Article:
Sometimes, when it's dark out, the road can seem to stretch on forever. Nothing can be seen except the headlights of the car scanning the deserted road ahead. The windows were opened slightly and there was a whistle of the wind seeping through. There wasn't much to look at in that old car. I could make out the figure of Dad's head in the driver's seat. He was humming that song that was always stuck in his mind, momentarily taking sips from the extra large styrafome cup which contained a thick black coffee he bought miles back at a donut shop. He was trying not to be a victim of highway's hypnosis and downed the caffeinated sludge.
I leaned my forehead against the window and looked out. Still nothing. The car started making a funny sound. I guess it got bored with the little scenery and wanted to call it a night. Either that or it was following Dad's footsteps and humming itself awake. I don't know how I stayed awake this long. The clock on the dashboard flashed 2:47, sending a pulsating, hypnotic glare through the dark interior.
I pressed my face against the cold glass and I strained my eyes to see if there was anything worth looking at. I was unsuccessful at my attempts. I continued to gaze deeper and deeper into...nothing.
Snickers was the German Shepard that followed my mother around to every room while we were at school. She watched us grow from her dog bed in the kitchen; her eyes always following us, ready to jump into action.
Things were less active now that we were in college and working full time jobs, but Snickers still sat obediently from her perch, getting up now and then with arthritic hips to follow my mother into another room. She watched nostalgically as the new puppy jumped from diner to diner from beneath the table and sighed in agitation when it got too close.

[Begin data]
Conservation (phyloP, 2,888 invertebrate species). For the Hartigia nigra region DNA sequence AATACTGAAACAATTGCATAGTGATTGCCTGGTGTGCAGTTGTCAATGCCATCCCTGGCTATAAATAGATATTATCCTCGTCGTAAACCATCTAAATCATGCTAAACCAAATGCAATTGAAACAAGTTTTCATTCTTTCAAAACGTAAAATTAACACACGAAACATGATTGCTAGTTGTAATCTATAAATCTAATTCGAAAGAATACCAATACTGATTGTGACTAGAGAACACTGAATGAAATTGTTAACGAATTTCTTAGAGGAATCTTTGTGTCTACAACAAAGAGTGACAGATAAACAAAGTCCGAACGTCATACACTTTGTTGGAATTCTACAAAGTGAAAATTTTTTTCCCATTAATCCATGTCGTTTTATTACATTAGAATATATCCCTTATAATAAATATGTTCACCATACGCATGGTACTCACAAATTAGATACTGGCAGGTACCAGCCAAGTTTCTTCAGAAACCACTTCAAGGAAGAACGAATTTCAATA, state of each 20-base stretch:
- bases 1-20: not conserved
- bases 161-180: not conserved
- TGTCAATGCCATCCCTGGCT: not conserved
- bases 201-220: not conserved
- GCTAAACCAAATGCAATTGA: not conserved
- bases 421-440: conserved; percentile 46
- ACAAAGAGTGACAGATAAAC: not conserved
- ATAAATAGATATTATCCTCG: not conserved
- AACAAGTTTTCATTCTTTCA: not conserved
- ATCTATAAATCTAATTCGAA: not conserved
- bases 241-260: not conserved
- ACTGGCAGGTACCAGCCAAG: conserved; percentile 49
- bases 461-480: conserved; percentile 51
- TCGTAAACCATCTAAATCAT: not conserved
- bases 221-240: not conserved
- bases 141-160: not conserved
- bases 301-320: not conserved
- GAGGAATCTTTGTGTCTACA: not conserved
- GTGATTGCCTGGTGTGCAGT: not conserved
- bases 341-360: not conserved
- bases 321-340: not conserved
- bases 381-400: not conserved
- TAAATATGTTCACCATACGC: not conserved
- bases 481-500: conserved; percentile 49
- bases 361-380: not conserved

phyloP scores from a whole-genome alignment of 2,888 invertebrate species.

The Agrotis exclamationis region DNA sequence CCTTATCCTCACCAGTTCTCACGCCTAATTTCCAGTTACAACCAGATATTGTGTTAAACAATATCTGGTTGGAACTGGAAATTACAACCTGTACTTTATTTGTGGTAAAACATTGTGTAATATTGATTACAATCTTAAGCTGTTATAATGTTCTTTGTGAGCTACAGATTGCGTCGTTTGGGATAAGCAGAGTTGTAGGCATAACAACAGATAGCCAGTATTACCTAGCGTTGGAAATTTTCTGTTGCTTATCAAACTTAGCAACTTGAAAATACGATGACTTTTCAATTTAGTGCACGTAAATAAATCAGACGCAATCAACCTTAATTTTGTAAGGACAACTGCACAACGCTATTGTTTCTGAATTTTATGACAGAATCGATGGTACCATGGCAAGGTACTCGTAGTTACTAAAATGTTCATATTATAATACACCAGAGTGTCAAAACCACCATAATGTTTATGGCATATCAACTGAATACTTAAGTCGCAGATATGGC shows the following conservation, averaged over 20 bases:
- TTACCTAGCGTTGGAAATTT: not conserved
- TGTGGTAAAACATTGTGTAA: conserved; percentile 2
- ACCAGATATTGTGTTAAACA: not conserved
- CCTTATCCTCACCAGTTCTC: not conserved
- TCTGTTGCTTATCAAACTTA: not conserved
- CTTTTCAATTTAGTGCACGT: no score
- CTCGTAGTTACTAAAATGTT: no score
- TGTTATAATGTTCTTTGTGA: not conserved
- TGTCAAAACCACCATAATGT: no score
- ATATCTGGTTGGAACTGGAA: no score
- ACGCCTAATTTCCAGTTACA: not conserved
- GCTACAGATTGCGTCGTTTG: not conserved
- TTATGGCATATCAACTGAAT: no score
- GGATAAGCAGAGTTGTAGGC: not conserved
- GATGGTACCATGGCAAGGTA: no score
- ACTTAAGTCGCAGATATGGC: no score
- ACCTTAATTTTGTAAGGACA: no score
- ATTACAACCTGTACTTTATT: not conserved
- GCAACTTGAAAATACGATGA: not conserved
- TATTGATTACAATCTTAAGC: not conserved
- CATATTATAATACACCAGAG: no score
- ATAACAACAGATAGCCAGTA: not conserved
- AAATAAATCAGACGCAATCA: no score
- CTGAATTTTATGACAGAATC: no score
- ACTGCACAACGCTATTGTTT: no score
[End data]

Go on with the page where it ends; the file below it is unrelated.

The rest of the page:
The January snow seemed to freeze everyone indoors the day Snickers did not get out of her dog bed in the corner. She lie there, peacefully on her side, the breath escaping her during a dream.
While my mother mourned this turn of events, she gave the new puppy a rawhide bone to keep her busy while tears spilled from her eyes.
From the kitchen table we watched as the puppy, calm and dragging a large bone in her mouth, set it near the muzzle of our dearly departed Snickers. She nosed the rawhide closer and lied beside her, as if this gesture would make everything better.
In a way that scene is one of the most beautiful in the world.
How do we love SO much when we know everything will eventually go? Why doesn't that prevent us from loving? I know those I love most will die before me and the pain from those loses will hurt twice as much, but I continue to love them with all my heart--why?!
Perhaps love teaches us all balance: there will always be pain with love and love with pain.
There's this old cliche: When God closes a door, he always opens a window. We've all heard it. It's supposed to mean that things are never as bad as you think; that there's another way out of this mess, just think outside the box.
But not if you're me.
Honestly, I can hardly tell when a "door closes" because I'm too busy sneaking out the window. Oh yes, windows lead to possibilities. It teases me relentlessly. It's not covered by a think wooden barrier and a lock and bolt.
Windows are vulnerable and adventurous; covered in flimsy shades or loosely hanging draperies, all of which (mind you), you do not have to close like a door. You can cool hot food in front of it, let the summer breeze drift in with the sound of a rainstorm. You can wave politely at strangers as the world goes by, or grow a climbing garden with the scent of lavender and rosemary.
Sure, it's HARDER to exit and enter through the window, but you can see much more than walking through the front door.
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